I've had two of those boats, the PDQ
36 and now have the St Francis 44 and been aboard all of them. If you want to do long ocean passages of more than a week or so I'd rule
out the PDQ 36, only because it has slender hulls 11 or 12 to 1 without much load carry capacity. I have a 350 lb friend and when he stepped onto my PDQ 36 the back transom sank at least an inch. Odd, when he stepped aboard all of the old salts onboard did the exact same thing and quickly glanced down at the waterline! For doing a circumnavigation
of the Caribbean
it would be absolutely fine. Its a great boat, extremely simply to operate, but it simply wasn't designed for transpacific passages.
If I were doing a circumnavigation
of the caribbean
though I would first choose the PDQ 36 as it's so easy to keep.
By contrast the St Francis is a boat that's used routinely for circumnavigations, especially considering their initial delivery
on the maiden voyage is usually 20+ days at sea from South Africa
to the Caribbean or Med crossing the atlantic the long way. It's a workman like boat with simpler water
based enamel finishes and coatings. Extremely structurally strong. Engines are yanmar
, arguable the best out there. Of the boats you've listed it would be one of the best sailors also with hull
length/hull beam ratios of 11 to 1 (unlike the PDQ though it has the length to carry the weight you would need for a transpacific). Call it a good 12 knot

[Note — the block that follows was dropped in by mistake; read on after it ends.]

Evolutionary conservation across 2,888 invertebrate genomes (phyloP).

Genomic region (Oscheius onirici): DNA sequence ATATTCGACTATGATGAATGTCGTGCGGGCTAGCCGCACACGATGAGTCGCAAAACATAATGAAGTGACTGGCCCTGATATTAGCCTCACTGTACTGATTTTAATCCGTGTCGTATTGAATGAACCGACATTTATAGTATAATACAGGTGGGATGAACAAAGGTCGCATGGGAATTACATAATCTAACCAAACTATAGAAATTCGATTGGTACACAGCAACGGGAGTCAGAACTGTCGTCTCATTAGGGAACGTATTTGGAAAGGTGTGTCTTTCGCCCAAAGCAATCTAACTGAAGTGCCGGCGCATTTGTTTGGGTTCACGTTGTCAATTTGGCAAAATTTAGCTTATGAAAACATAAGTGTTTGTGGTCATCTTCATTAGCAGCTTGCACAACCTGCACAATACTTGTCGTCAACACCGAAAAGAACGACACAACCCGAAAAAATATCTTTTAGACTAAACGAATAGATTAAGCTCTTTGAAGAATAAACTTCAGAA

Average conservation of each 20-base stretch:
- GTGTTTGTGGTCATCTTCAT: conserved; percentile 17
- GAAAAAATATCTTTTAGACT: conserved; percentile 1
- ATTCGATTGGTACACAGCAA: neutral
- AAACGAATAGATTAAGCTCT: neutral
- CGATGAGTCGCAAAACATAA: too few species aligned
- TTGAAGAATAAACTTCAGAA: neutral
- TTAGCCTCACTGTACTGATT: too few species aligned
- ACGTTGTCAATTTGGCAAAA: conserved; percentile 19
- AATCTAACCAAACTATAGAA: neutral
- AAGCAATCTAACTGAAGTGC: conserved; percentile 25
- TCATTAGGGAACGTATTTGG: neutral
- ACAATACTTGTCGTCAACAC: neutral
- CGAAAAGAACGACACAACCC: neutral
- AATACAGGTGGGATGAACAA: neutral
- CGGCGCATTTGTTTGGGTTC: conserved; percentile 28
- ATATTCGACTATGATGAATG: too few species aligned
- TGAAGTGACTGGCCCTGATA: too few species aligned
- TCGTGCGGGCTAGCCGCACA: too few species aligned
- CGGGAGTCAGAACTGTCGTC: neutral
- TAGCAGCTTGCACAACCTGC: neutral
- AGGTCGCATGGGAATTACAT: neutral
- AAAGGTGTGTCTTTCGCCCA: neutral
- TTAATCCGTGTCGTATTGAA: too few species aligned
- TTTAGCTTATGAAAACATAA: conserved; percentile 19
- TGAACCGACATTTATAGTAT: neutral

boat in trade
winds of 18-20 knots. It would also have the most accomodations with a 10 by 14 ft saloon
area and very nice forward cabins. For the older models (Mk I) the clearance underneath is probably around 24 inches which isn't fantastic by modern standards but travelling with the trades it won't be an issue. Head
clearance aft in the hulls is around 6 ft midships, 5' 10 aft and 6' 2" in the forward cabins. In the settee area it's around 6'3 or 6'4". I'm six ft in dress shoes and find it fine everywhere. Of the boats you've listed (or any catamaran
really) it also has one of the bigger galleys with 8 ft of counter space. It's also one of the very few boats that has two sitz baths up forward. Very nice for kids
and honestly you can fit into it if you don't mind tucking your feet up a bit. It also has one of the highest sail area/displacement of any catamaran. Last it's one of the few boats with engines amidships. Great for balance and sailing ability.
39 and 43 are also routinely used boats for circumnavigation. More luxurious finish throughout. It's a heavier boat, very solidly built, some consider it more of a 8-9 knot
boat in trade
winds. Lot's of carrying capacity with wider hulls.
Of the boats you've listed it's probably one of unquestioned build quality and strength with probably the nicest interior
. Older models tend to have the saloon
windows where it's difficult to see out and contribute to a lot of solar
The older lagoon 42 (american designed and built) was a very nice boat. Seemed like it would be a good performer. Not much room however for a 42 ft boat in modern standards.
I would think any of the boats you listed under 40 ft except for the privilege
would be a little hard pressed to do a transpacific passage
. There's a huge difference between a transpacific and transatlantic by the way.